Folio Institutional Identifies Top Wealth Management Industry Trends for 2016

Significant Changes in FinTech, Behavioral Finance and Compliance Requirements Among Likely Developments in 2016

Dec 21, 2015, 11:45 ET from Folio Institutional

MCLEAN, Va., Dec. 21, 2015 /PRNewswire/ -- As the wealth management space continues to grow and strengthen, several trends are emerging that will define an advisor's ability to attract and deliver value to clients. Folio Institutional, a leading provider of custody and brokerage services to financial professionals and institutions nationwide, servicing billions of dollars in assets, today released its inaugural list of Top Advisor Industry Trends.

"Those advisors who are able to blend personal service with technology and adapt to the changing rules of engagement will create more enduring relationships and ultimately deliver better value to their to clients," said Greg Vigrass, President of Folio Institutional. "We talk with advisors every day about how they can stay competitive in an increasingly tighter marketplace. Opportunities for growth exist for wealth managers who promote their intellectual capital, demonstrate awareness of clients' fears, knowledge, and personal preferences, and integrate technology into their business."   

To help advisors meet these emerging demands, Folio Institutional offers a fully integrated, cost-effective platform designed to help them tailor the precise blend of automated and personal service that makes sense for their business. Advisors on the Folio Institutional platform, ranging from some of the world's largest institutions to start-ups, have access to a flexible architecture that supports the traditional business model, and also provides a turn-key solution for online robo-advisory services. Other features include a patented tax lot management platform, 10 different automated tax relief strategies, and commission-free window trading.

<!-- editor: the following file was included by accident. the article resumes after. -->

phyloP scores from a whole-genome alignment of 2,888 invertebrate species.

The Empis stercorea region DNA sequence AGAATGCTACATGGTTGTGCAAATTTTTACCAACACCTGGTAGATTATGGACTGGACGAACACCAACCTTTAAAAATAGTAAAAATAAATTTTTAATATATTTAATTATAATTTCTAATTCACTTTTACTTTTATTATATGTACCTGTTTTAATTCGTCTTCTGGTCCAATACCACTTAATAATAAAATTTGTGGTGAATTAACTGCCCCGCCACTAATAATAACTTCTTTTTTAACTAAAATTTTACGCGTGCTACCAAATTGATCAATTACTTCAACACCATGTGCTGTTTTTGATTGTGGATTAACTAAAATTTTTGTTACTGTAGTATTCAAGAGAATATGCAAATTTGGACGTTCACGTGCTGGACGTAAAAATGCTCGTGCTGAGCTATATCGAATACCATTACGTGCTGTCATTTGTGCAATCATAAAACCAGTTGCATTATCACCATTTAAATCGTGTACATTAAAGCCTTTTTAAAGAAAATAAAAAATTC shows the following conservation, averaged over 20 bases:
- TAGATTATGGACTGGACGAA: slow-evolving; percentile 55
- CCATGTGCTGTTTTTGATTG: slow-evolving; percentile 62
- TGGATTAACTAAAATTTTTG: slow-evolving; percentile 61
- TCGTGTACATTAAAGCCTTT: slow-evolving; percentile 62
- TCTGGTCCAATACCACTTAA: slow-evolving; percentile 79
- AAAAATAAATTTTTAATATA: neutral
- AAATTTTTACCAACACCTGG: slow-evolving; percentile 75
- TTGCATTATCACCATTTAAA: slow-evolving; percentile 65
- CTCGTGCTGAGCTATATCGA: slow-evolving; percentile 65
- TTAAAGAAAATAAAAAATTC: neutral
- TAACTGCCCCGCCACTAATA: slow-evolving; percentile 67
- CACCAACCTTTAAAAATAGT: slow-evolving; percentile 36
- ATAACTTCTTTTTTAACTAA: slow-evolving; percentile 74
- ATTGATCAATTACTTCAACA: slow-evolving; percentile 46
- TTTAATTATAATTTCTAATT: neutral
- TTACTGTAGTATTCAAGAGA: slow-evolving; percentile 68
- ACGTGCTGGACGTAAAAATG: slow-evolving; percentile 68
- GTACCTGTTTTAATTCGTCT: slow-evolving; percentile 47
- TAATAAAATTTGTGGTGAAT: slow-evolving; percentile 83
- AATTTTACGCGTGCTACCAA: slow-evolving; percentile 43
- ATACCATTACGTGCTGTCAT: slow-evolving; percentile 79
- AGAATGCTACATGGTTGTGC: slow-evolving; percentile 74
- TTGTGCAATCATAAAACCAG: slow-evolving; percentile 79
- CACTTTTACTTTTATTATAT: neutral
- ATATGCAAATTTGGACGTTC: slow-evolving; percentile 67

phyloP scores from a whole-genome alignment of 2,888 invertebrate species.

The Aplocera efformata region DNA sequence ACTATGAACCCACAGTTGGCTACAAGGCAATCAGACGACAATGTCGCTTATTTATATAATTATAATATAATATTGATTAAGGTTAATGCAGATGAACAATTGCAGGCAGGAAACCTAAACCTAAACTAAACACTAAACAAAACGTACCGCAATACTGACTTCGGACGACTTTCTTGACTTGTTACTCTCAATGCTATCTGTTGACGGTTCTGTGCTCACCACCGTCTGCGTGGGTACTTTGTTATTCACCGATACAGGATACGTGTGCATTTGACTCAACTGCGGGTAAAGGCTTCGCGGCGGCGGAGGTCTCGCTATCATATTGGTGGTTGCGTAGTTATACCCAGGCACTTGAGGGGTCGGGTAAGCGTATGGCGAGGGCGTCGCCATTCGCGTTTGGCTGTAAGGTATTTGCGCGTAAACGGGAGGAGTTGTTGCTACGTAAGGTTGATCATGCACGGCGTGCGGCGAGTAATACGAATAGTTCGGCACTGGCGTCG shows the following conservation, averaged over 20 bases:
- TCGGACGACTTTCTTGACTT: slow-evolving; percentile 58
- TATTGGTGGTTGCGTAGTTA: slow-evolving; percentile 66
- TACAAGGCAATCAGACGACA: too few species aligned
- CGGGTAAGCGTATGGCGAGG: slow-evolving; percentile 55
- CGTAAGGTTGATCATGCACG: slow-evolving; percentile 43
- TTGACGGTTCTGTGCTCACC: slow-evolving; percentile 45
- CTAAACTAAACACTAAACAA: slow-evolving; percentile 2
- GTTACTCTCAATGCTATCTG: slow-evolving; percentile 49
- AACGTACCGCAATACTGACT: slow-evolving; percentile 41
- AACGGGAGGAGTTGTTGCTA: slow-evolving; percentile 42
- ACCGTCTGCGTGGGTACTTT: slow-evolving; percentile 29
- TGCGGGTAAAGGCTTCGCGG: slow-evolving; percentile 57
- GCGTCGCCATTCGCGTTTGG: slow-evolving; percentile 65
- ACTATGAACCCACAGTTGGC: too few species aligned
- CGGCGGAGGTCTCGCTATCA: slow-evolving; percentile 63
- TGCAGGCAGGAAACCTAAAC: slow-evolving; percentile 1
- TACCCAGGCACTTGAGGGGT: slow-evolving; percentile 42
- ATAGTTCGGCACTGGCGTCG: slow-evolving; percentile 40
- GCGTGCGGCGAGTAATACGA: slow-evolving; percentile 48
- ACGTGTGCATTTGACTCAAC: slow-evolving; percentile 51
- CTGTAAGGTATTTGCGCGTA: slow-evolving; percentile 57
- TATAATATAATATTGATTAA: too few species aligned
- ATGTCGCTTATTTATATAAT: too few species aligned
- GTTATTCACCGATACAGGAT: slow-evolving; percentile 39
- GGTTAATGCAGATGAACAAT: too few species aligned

The Top Wealth Management Trends for 2016:

  • Advisors will continue to feel the impact of technology, creating a shift in how some will demonstrate their worth to clients. Advisors can do many things that software currently cannot. Those who complement their technology services, such as a "robo" advisor developed through Folio's Advisor Connexion program, with professional judgment, client education and use behavioral finance techniques can better articulate their unique value.
  • Behavioral finance continues its shift from focusing largely on the client's goals to becoming part of a more holistic financial planning strategy. This impacts the suite of tools an advisor might use and also the investment selection process. In addition, the focus on the millennials phenomenon will change from age to behavior.  Advisors who are not thinking about the investing traits of millennials could potentially lose growth options.
  • Advisors will heat up the search for non-correlated assets and as a result, more diversification.  The financial crisis that we're beginning to recover from proved that both assets and advisors have the potential to march in lock step. As a result, investors have begun to look for non-correlated assets, including real estate and annuities. Thanks to the SEC's JOBS Act Title III rulemaking, one area where advisors are currently finding value—and will continue to do so—is by complementing portfolio strategies with private investing. VIA Folio is Folio Institutional's state-of-the-art web-based private placement and public offering platform for raising capital. This Private Capital Network automates the entire private investing process on one fully integrated system. Advisors will need to educate some clients about the risks and rewards of private investing and capital fundraising.
  • The myths around impact investing and ESG will continue to become a thing of the past, and advisors who continue to ignore the benefits of "doing well by doing good" will be putting client engagement at risk. Advisors should see more industry dialogue on diversity, gender issues, behavioral investing and climate change, in addition to debate on how "wise" investment versus divestment impacts portfolio management and asset allocation strategies.